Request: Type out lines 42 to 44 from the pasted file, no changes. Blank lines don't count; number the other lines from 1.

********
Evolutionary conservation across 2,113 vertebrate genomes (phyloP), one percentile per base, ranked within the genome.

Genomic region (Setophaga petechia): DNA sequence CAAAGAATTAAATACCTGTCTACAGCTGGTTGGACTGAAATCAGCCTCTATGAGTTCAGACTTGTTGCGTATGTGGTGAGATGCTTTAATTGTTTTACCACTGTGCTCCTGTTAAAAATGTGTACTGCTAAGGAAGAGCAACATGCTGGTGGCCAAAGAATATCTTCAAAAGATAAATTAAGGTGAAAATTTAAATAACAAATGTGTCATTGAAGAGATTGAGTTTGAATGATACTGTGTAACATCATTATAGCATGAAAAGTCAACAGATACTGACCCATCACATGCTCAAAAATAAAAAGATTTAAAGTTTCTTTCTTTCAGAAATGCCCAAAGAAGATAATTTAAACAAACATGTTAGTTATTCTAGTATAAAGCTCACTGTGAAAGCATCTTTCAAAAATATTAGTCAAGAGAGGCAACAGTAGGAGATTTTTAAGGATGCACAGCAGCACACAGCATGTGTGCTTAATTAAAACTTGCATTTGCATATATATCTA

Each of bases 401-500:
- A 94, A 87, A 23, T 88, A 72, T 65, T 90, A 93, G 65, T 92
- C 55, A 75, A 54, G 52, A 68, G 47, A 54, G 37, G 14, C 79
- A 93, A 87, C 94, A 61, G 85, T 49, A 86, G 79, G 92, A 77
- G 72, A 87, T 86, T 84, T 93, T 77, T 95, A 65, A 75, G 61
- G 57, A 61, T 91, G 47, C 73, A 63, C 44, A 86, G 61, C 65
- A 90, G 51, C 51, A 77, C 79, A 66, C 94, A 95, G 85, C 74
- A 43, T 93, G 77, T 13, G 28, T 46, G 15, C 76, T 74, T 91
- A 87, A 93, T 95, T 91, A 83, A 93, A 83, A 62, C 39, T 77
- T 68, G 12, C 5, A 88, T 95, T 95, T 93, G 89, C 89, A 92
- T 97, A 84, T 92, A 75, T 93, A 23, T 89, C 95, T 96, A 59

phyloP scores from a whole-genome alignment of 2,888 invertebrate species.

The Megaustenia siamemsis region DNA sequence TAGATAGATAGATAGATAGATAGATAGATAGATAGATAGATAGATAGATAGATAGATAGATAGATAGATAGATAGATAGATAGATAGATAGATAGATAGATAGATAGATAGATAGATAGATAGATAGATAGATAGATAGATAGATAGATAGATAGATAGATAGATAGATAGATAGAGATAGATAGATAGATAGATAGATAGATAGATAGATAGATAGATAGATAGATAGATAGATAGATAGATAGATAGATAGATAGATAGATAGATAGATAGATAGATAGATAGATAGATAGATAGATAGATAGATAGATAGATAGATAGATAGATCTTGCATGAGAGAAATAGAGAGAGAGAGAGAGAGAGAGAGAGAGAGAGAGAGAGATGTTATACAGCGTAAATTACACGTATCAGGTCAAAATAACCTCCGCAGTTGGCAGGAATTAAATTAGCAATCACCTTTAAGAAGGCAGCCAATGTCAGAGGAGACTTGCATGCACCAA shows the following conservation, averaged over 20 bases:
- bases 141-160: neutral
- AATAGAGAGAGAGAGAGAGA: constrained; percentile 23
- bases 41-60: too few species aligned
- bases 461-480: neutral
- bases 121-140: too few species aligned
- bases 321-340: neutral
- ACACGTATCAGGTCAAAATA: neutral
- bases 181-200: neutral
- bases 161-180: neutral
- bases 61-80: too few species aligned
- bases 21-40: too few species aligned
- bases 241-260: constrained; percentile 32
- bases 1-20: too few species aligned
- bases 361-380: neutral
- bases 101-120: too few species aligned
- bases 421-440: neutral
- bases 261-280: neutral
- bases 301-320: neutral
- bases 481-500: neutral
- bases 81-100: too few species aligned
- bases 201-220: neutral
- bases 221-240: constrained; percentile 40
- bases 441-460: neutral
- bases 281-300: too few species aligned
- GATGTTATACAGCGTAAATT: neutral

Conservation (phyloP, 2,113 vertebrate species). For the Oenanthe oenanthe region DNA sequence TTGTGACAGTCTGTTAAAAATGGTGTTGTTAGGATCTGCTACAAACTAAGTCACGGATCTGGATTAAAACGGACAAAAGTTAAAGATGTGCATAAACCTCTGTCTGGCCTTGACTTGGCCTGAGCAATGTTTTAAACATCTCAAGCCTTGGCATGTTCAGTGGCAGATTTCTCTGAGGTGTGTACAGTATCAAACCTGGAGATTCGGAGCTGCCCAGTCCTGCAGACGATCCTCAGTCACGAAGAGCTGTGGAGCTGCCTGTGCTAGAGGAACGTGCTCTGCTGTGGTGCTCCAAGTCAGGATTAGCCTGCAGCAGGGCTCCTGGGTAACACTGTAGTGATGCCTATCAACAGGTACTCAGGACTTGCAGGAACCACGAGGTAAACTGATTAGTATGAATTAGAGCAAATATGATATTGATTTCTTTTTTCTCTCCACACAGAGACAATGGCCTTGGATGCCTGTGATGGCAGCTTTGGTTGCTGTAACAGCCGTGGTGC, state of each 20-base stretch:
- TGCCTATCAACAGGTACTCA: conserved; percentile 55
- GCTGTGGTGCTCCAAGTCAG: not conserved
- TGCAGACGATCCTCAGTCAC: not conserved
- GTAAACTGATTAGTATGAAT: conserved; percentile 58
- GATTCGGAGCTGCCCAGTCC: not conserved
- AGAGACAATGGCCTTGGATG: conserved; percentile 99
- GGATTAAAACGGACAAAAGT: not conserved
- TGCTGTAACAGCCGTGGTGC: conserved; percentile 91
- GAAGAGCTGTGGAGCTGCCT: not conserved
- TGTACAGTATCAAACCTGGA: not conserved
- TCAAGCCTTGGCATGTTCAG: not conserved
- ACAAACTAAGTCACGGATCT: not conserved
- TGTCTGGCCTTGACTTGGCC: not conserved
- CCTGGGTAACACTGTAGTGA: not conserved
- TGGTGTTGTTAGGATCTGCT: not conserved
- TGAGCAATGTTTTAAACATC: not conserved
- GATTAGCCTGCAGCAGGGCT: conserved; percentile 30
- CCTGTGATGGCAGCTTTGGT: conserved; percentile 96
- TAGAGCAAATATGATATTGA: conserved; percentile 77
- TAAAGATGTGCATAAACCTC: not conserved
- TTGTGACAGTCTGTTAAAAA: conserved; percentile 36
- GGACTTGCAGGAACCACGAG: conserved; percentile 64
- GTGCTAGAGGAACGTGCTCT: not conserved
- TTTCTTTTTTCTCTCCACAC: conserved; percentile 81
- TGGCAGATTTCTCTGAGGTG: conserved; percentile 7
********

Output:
- TGCCTATCAACAGGTACTCA: conserved; percentile 55
- GCTGTGGTGCTCCAAGTCAG: not conserved
- TGCAGACGATCCTCAGTCAC: not conserved